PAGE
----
Organization of the mental lexicon in children who stutter : a pilot study

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Dearden, Elizabeth Anne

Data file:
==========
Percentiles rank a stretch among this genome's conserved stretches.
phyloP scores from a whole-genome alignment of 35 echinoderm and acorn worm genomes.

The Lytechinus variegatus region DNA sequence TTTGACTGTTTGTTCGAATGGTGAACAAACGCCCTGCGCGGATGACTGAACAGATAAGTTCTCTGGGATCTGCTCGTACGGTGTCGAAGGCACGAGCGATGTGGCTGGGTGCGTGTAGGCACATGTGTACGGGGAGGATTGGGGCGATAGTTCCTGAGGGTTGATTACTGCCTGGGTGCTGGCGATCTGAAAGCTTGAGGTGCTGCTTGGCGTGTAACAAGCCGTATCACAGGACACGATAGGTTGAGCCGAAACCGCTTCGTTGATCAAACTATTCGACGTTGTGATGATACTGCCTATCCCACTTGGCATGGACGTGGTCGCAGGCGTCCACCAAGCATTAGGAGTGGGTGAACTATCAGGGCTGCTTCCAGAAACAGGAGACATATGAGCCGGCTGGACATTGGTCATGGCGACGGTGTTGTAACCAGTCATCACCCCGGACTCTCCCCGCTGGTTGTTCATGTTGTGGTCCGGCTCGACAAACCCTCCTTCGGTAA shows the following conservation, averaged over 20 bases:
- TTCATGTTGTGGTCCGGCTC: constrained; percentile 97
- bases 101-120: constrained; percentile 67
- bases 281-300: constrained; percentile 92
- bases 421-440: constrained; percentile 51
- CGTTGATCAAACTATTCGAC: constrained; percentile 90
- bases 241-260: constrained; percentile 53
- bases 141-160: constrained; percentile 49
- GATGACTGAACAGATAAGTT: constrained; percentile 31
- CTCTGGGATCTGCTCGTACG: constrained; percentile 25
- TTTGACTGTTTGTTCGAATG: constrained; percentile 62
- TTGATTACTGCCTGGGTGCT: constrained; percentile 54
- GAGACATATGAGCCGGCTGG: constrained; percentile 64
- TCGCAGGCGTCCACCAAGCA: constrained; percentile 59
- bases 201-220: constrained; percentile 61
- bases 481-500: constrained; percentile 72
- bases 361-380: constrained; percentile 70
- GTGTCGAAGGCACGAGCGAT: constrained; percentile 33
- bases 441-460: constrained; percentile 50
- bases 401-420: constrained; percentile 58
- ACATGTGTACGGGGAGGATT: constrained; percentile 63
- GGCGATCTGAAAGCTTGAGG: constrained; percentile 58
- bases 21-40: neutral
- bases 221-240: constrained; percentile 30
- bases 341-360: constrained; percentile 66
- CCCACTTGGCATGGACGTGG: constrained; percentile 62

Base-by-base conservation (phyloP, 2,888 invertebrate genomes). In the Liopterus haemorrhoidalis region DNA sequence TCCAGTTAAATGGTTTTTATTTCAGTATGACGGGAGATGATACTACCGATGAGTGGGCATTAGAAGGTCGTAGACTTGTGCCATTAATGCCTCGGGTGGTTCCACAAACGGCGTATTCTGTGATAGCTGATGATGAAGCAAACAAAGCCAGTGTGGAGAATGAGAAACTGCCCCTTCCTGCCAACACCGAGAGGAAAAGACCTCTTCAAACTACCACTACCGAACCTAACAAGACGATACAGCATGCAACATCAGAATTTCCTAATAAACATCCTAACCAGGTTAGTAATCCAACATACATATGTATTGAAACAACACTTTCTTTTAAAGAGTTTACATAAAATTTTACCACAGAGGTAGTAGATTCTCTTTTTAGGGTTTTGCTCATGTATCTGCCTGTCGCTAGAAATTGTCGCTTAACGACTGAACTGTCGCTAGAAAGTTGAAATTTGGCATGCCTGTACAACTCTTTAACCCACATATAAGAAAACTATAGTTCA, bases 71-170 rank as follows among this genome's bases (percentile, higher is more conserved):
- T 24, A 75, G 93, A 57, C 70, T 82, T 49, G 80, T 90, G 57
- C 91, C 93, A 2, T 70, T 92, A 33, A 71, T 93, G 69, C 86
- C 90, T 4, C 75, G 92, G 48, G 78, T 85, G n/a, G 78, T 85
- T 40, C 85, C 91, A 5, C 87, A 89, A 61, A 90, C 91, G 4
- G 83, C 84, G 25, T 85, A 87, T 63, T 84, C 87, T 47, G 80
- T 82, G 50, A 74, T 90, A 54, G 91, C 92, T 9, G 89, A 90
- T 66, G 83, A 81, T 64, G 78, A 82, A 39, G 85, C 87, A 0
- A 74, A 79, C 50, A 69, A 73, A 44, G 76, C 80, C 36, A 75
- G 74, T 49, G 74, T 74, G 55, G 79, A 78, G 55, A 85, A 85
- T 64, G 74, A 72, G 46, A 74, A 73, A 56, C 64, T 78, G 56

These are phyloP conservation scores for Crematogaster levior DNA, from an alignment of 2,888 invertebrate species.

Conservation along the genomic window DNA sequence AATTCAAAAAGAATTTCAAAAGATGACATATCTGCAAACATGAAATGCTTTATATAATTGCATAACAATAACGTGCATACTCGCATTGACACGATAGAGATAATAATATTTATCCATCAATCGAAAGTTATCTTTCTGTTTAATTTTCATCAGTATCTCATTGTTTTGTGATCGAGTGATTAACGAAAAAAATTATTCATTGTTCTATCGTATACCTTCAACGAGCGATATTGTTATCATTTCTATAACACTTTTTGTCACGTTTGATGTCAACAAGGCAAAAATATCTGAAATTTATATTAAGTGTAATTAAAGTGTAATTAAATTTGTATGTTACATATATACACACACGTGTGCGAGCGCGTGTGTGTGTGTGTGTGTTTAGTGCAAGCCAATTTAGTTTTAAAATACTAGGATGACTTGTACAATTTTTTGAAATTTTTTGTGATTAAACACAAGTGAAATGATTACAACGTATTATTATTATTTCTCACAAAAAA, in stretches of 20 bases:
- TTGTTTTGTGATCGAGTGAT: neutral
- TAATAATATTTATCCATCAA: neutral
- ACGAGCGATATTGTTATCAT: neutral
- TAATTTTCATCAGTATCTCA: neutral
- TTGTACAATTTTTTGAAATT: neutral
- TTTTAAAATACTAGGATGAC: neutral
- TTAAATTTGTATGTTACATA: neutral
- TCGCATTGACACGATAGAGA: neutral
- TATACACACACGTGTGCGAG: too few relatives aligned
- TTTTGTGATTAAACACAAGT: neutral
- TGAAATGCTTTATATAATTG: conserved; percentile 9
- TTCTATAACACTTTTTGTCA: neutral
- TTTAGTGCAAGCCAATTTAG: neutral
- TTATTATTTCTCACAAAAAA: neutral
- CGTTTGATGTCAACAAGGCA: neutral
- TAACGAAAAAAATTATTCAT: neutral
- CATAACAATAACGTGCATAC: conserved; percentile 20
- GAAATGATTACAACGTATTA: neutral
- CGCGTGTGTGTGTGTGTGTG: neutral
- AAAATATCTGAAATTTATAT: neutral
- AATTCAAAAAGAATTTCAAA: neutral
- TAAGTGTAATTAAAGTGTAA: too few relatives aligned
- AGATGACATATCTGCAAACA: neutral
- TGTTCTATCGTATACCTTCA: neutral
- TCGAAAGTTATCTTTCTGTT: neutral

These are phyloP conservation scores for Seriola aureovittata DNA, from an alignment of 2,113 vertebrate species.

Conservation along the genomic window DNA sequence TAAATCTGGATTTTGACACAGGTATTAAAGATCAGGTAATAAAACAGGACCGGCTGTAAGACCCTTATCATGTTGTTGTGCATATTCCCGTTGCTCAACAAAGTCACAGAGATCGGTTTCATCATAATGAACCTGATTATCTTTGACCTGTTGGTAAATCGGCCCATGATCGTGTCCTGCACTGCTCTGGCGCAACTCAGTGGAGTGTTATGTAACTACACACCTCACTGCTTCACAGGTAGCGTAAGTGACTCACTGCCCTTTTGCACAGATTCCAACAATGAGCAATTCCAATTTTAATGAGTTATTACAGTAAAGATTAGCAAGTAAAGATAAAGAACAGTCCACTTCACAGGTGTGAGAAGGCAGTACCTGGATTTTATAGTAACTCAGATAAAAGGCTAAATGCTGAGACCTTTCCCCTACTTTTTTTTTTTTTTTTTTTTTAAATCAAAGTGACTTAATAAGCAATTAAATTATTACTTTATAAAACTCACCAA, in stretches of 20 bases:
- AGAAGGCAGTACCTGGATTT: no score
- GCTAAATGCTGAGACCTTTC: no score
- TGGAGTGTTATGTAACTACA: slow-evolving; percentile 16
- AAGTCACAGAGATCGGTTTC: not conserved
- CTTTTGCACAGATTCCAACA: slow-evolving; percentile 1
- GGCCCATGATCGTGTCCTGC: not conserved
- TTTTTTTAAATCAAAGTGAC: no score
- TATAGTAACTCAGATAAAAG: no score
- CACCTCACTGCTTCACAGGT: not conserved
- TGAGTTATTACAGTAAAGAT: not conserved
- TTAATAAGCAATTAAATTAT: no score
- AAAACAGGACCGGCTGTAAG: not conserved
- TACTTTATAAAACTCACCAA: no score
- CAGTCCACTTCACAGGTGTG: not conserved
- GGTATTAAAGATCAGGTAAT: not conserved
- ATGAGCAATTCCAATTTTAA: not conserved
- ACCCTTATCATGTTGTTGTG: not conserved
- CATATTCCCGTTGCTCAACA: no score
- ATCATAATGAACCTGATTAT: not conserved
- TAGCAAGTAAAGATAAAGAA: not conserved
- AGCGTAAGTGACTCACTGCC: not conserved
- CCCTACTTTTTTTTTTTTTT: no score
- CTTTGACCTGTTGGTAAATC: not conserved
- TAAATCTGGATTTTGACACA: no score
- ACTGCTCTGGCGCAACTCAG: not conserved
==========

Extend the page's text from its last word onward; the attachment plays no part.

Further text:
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This thesis is the pilot study of an ongoing investigation of the organization of the mental lexicon in children with specific language impairment and children who stutter (CWS). The current study analyzes the performance of 8 CWS, ages 4; 11 – 10; 1 and their typically developing age matches (CWNS) on a list recall task adapted from Roediger and McDermott (1995). Talker groups were matched for maternal education level, male to female ratio, and standardized measures of nonverbal intelligence, expressive vocabulary, digit memory, and narrative comprehension and production. Similar to previous reports, the CWS performed significantly lower on a measure of receptive vocabulary and a measure of phonological memory than the CWNS. For both talker groups, there was a positive correlation between age and percentage of correctly recalled words on the list recall task. Older CWNS produced more semantic intrusions than younger CWNS; however the same trend was not demonstrated in CWS. False recall of semantically-related, phonologically-related, and unrelated words was not significantly different between talker groups. These findings provide preliminary evidence of differences between talker groups on a list recall task. The inclusion of a greater number of participants may provide stronger support for the hypothesis that lexical-semantic organization is less efficient in CWS.



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